[Dr James Roche Verling, Napoleon's personal physician on St Helena.] Typescript: 'The St. Helena Journal of Dr. James Verling. A typewritten copy of the original manuscript presented to Napoleon III and now in Les Archives Nationales at Paris.'

James Roche Verling (1787-1858), Irish physician in the British Army, personal surgeon to Napoleon Bonaparte on St Helena, 1818-1820 [Norman F. Edwards]
Publication details: 
Note: 'This copy, one of six, belongs to - | Norman F. Edwards. | March, 1934.'
SKU: 15177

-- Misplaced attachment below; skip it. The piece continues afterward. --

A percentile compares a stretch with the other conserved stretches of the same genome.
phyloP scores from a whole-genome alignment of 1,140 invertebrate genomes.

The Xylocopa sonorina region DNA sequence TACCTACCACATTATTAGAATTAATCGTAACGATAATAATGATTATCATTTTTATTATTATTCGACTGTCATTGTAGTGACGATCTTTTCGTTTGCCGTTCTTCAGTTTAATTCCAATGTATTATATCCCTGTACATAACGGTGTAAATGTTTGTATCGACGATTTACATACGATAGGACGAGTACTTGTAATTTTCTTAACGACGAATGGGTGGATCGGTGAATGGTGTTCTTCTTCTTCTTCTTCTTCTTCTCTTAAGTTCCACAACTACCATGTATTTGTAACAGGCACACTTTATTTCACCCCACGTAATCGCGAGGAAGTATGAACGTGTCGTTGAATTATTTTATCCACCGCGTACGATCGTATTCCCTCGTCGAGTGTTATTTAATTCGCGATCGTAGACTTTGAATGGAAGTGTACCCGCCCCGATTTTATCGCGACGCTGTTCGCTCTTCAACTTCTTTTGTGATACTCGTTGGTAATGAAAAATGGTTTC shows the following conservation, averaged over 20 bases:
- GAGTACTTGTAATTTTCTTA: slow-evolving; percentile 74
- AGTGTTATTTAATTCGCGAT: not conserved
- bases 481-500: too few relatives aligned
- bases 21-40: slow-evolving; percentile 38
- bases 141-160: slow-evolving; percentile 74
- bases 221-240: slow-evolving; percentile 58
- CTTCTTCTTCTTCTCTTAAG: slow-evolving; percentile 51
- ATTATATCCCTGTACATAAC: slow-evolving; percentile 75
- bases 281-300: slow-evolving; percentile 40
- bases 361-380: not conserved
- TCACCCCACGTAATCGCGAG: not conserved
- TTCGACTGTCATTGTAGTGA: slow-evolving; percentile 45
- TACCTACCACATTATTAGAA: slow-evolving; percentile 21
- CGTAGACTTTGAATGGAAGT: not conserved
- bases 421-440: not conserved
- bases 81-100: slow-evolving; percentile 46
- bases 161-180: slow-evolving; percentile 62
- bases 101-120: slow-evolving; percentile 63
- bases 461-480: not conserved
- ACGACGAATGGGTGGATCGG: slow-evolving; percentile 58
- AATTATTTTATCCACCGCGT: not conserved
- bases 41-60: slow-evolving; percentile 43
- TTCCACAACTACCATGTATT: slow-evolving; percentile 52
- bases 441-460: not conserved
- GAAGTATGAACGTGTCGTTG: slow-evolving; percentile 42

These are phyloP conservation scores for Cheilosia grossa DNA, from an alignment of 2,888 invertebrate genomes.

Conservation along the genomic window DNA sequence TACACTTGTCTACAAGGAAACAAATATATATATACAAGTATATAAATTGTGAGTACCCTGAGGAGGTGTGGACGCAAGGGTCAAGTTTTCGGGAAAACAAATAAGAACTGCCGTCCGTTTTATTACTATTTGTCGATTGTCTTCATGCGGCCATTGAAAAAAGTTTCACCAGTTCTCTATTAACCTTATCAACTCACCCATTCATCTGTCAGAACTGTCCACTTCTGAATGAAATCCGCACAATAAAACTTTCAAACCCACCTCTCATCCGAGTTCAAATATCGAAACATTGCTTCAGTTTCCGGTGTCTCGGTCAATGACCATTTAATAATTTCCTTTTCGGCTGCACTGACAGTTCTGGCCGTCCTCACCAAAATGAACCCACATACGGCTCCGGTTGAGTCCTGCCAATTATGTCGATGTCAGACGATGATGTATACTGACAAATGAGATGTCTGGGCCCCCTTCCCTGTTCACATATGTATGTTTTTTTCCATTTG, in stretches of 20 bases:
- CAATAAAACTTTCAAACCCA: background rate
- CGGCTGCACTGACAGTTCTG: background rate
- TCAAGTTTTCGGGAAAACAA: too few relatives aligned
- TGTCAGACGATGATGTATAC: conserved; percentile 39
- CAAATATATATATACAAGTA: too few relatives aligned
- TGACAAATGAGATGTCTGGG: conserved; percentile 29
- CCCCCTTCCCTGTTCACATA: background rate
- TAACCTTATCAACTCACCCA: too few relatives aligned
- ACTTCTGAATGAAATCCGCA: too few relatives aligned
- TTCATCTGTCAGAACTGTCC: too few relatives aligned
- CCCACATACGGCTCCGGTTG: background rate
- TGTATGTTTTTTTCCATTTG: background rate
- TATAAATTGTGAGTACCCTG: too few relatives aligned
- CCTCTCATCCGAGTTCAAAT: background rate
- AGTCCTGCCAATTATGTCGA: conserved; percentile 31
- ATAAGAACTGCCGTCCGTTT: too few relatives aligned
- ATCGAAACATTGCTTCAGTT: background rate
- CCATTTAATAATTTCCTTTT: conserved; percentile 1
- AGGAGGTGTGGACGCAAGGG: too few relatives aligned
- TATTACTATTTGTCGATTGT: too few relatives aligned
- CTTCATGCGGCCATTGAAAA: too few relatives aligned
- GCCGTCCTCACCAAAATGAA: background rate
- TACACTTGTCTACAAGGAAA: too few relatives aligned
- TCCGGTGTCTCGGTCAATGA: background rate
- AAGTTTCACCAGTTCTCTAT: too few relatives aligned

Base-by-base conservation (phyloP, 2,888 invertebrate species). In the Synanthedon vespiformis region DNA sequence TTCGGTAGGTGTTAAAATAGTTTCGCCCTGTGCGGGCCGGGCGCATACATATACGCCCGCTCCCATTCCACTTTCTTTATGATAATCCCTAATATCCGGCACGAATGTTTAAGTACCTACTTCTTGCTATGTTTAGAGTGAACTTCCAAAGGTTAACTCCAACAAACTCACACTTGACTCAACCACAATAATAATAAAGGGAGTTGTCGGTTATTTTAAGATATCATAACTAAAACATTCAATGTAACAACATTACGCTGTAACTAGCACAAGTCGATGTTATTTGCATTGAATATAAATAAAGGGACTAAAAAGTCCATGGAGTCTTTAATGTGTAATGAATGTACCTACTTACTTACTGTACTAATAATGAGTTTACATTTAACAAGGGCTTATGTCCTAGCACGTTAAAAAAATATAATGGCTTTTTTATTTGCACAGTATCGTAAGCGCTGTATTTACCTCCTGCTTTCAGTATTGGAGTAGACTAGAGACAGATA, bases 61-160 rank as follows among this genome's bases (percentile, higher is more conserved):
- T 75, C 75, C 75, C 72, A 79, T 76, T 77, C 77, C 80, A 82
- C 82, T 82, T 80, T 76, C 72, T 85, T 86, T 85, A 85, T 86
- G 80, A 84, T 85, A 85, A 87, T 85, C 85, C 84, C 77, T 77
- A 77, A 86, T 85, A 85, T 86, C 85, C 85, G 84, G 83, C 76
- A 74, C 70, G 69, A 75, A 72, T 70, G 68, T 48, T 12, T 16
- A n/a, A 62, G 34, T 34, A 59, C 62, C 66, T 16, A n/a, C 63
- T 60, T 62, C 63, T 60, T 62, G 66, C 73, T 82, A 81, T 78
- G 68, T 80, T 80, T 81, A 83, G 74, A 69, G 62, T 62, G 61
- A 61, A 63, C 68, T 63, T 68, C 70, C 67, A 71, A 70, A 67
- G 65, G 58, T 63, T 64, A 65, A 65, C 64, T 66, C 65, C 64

[4] + 172pp., 8vo. Attractively typed up with the greatest skill and care in black, with underlining in red, on 176 leaves, interleaved and bound in an attractive red morocco leather half-binding, with cloth boards and marbled endpapers, spine in six compartments tooled in gilt with title 'THE VERLING JOURNAL', and red ribbon bookmark. In very good condition, lightly-aged in binding with the slightest wear and fading to the cloth. The text is preceded by a typed title page, a one-page 'Note' and a two-page introduction by 'Mr. Morgan, | Oriental Club, London', titled 'The History of the Journal of Dr. James Verling'. The 'Note' reads: 'This Journal is a typewritten copy of the original manuscript in Les Archives Nationales in Paris. | So far as is known only six copies of the Journal are in existence - this copy, a copy presented to the descendants of Dr. Verling, one in the possession of Dr. J.F. Silk, one in the possession of Dr. Arnold Chaplin, one in the possession of Monsieur Emile Brouwat, and one in the possession of Canon E. Brook-Jackson.' In his 'History' Morgan explains how on 25 July 1818 Sir Hudson 'removed Barry O'Meara from Longwood, St Helena, and from his position of medical attendant to the Emperor Napoleon. On the same day he ordered Dr. James Verling, Surgeon to the detachment of Royal Artillery stationed at St Helena, to take up his residence at Longwood in order to be in readiness to afford medical assistance to Napoleon, and other residents at Longwood, should his services be required. Napoleon, however, refused to see Verling, and although the doctor was living in close proximity to him for more than a year, he was never brought into personal contact with him. | While in residence at Longwood, Verling kept a Diary, and as he was the medium of many communications of considerable historical importance, passing between the Governor and the people of Longwood, the Diary is of great value as first hand evidence.' Morgan proceeds to explain how the original journal passed from Verling's heirs into 'the keeping of Dr. Ellis, a nephew and a Surgeon in the Navy'. Ellis left the journal with a friend 'who was travelling in the East and presumably forgot all about it', and 'left it on board a vessel in the Eastern Seas'. The journal was then 'brought to Mr. [James] Morgan, the British Consul at Tien Tsin, who conceived the idea of presenting it to his Majesty Napoleon III.' Morgan concludes by explaining how this was done, and giving a transcription of the inscription on the first page of the manuscript. Verling's journal was the last major document concerning Napoleon's exile on St. Helena to be published. Edited by J. David Markham, it appeared for the first time in 2005 under the title 'Napoleon and Doctor Verling on St Helena' (Barnsley: Pen & Sword Military), and received the President's Choice Award from the International Napoleonic Society as a 'significant contribution to Napoleonic studies'. The entries in Verling's journal date from 25 July 1818 to 23 April 1820. Despite the lack of any direct contact between Verling and Napoleon, and the absence of any great revelations, the journal is filled with interest, with the Emperor looming large in Verling's description of his dealings with Napoleon's circle, led by Counts Montholon and Bertrand, as they intrigue for small victories over the English authorities. A typical entry, in September 1819, reads: 'I walked with Madame Bertrand in the evening, who at first seemed to think everything was arranged, and talked about the conversation I should have with the Emperor, etc. At last she enquired particularly what Montholon had said to me, and was much surprised at my refusal to give my word. She parted from me by saying she supposed I reserved a surprise for her, and that she expected to hear next morning that I had been called to the Emperor.' The journal contains transcriptions of Verling's correspondence, including letters received by Verling from Sir Hudson Lowe, his aide-de-camp Major Gideon Gorrequer and others, as well as giving details of Verling treatments (often involving recourse to calomel and the mercury-filled 'blue pill'). Typical of the mixture of medical description and reporting is the entry of 14 September 1819: 'Montholon continues to complain much of his side. He has been taking blue pill, ten grains at night for some time back. Talked with him about Napoleon, who had not, he said, taken the castor oil, but whom he hoped would take it to-morrow morning; said he had taken two Glysters with salt without effect, that he, Montholon, had proposed to him to put in some of the purging salt which I had taken him, but he refused because he said Montholon had none in his possession, but would have to ask me for it. Montholon said that whatever was the nature of his attack in January last, he had not been the same man since; he spent most of his time in bed, the slightest bodily exertion fatigued him, and "quant à son travail", it was sometimes so unworthy of his former productions that he was on the point of telling him so, but that he had read "Gil Blas." | He said that Napoleon "avait un fond de philosophie"; [...]'. Verling's relations with the Governor Sir Hudson Lowe are equally strained, as he attempts to retain his professional integrity in the face of pressure to act as an informer on Napoleon and his circle. The diary ends on 23 April 1820 with a 'long and angry conversation' between Verling and Lowe on the 'correctness' of Verling's 'conduct': 'In the conversation with Sir H. Lowe, on my observing that I had not been treated with the confidence I expected, he remarked that I had not sought his confidence, but had endeavoured to fill the situation in an [sic] independent a manner as possible. | To this I made no answer, and do not conceive it any imputation on my conduct.'